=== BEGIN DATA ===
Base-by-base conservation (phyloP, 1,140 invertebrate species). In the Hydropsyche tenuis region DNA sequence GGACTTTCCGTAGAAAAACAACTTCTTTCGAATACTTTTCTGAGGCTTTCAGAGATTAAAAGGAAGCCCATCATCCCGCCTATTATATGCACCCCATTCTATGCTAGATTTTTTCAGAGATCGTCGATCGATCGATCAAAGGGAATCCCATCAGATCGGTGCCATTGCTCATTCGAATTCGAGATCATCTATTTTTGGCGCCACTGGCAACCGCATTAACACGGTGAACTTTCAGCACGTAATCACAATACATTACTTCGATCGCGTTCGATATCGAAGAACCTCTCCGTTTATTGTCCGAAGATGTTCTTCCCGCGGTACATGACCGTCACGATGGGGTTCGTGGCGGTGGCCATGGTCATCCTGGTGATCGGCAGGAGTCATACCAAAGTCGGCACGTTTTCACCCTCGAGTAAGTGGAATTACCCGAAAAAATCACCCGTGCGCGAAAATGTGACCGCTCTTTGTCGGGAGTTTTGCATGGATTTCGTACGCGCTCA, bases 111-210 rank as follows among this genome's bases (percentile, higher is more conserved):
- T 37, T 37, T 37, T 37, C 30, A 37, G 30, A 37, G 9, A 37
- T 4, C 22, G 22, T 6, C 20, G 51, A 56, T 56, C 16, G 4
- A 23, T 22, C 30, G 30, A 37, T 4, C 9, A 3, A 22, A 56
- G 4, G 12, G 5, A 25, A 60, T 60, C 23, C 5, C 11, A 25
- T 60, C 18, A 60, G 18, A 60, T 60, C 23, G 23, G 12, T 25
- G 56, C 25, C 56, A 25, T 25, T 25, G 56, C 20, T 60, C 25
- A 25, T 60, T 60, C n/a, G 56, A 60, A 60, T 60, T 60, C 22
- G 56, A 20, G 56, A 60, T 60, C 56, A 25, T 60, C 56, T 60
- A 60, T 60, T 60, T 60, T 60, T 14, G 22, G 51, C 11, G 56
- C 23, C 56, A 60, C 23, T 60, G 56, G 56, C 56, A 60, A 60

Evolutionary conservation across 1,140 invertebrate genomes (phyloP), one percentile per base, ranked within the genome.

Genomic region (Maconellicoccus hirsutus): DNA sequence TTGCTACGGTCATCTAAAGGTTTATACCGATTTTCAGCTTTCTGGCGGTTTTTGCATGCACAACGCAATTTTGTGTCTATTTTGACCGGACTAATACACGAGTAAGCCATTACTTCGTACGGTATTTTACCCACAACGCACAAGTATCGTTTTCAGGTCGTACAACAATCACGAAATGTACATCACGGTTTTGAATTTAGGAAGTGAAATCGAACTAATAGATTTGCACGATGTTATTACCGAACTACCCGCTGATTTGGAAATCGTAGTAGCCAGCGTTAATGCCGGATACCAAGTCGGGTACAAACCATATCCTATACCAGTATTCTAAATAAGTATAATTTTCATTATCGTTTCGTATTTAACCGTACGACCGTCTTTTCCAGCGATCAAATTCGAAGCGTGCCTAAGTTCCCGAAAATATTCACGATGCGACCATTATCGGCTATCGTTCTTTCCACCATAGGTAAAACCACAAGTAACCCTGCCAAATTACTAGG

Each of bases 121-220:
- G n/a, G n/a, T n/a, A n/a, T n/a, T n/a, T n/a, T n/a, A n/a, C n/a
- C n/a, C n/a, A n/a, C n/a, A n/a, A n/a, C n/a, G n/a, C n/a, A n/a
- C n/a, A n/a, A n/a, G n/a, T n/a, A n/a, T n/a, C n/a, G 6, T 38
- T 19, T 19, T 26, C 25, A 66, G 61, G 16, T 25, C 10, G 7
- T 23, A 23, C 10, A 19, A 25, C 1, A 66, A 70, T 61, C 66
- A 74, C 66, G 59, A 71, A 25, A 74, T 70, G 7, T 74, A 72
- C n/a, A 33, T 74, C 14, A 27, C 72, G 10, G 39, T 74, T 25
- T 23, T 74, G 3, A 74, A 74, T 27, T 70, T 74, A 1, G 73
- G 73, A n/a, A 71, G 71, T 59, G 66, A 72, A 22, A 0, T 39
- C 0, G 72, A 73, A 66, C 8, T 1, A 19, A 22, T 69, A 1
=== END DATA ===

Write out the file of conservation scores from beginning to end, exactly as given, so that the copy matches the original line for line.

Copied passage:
Base-by-base conservation (phyloP, 1,140 invertebrate species). In the Hydropsyche tenuis region DNA sequence GGACTTTCCGTAGAAAAACAACTTCTTTCGAATACTTTTCTGAGGCTTTCAGAGATTAAAAGGAAGCCCATCATCCCGCCTATTATATGCACCCCATTCTATGCTAGATTTTTTCAGAGATCGTCGATCGATCGATCAAAGGGAATCCCATCAGATCGGTGCCATTGCTCATTCGAATTCGAGATCATCTATTTTTGGCGCCACTGGCAACCGCATTAACACGGTGAACTTTCAGCACGTAATCACAATACATTACTTCGATCGCGTTCGATATCGAAGAACCTCTCCGTTTATTGTCCGAAGATGTTCTTCCCGCGGTACATGACCGTCACGATGGGGTTCGTGGCGGTGGCCATGGTCATCCTGGTGATCGGCAGGAGTCATACCAAAGTCGGCACGTTTTCACCCTCGAGTAAGTGGAATTACCCGAAAAAATCACCCGTGCGCGAAAATGTGACCGCTCTTTGTCGGGAGTTTTGCATGGATTTCGTACGCGCTCA, bases 111-210 rank as follows among this genome's bases (percentile, higher is more conserved):
- T 37, T 37, T 37, T 37, C 30, A 37, G 30, A 37, G 9, A 37
- T 4, C 22, G 22, T 6, C 20, G 51, A 56, T 56, C 16, G 4
- A 23, T 22, C 30, G 30, A 37, T 4, C 9, A 3, A 22, A 56
- G 4, G 12, G 5, A 25, A 60, T 60, C 23, C 5, C 11, A 25
- T 60, C 18, A 60, G 18, A 60, T 60, C 23, G 23, G 12, T 25
- G 56, C 25, C 56, A 25, T 25, T 25, G 56, C 20, T 60, C 25
- A 25, T 60, T 60, C n/a, G 56, A 60, A 60, T 60, T 60, C 22
- G 56, A 20, G 56, A 60, T 60, C 56, A 25, T 60, C 56, T 60
- A 60, T 60, T 60, T 60, T 60, T 14, G 22, G 51, C 11, G 56
- C 23, C 56, A 60, C 23, T 60, G 56, G 56, C 56, A 60, A 60

Evolutionary conservation across 1,140 invertebrate genomes (phyloP), one percentile per base, ranked within the genome.

Genomic region (Maconellicoccus hirsutus): DNA sequence TTGCTACGGTCATCTAAAGGTTTATACCGATTTTCAGCTTTCTGGCGGTTTTTGCATGCACAACGCAATTTTGTGTCTATTTTGACCGGACTAATACACGAGTAAGCCATTACTTCGTACGGTATTTTACCCACAACGCACAAGTATCGTTTTCAGGTCGTACAACAATCACGAAATGTACATCACGGTTTTGAATTTAGGAAGTGAAATCGAACTAATAGATTTGCACGATGTTATTACCGAACTACCCGCTGATTTGGAAATCGTAGTAGCCAGCGTTAATGCCGGATACCAAGTCGGGTACAAACCATATCCTATACCAGTATTCTAAATAAGTATAATTTTCATTATCGTTTCGTATTTAACCGTACGACCGTCTTTTCCAGCGATCAAATTCGAAGCGTGCCTAAGTTCCCGAAAATATTCACGATGCGACCATTATCGGCTATCGTTCTTTCCACCATAGGTAAAACCACAAGTAACCCTGCCAAATTACTAGG

Each of bases 121-220:
- G n/a, G n/a, T n/a, A n/a, T n/a, T n/a, T n/a, T n/a, A n/a, C n/a
- C n/a, C n/a, A n/a, C n/a, A n/a, A n/a, C n/a, G n/a, C n/a, A n/a
- C n/a, A n/a, A n/a, G n/a, T n/a, A n/a, T n/a, C n/a, G 6, T 38
- T 19, T 19, T 26, C 25, A 66, G 61, G 16, T 25, C 10, G 7
- T 23, A 23, C 10, A 19, A 25, C 1, A 66, A 70, T 61, C 66
- A 74, C 66, G 59, A 71, A 25, A 74, T 70, G 7, T 74, A 72
- C n/a, A 33, T 74, C 14, A 27, C 72, G 10, G 39, T 74, T 25
- T 23, T 74, G 3, A 74, A 74, T 27, T 70, T 74, A 1, G 73
- G 73, A n/a, A 71, G 71, T 59, G 66, A 72, A 22, A 0, T 39
- C 0, G 72, A 73, A 66, C 8, T 1, A 19, A 22, T 69, A 1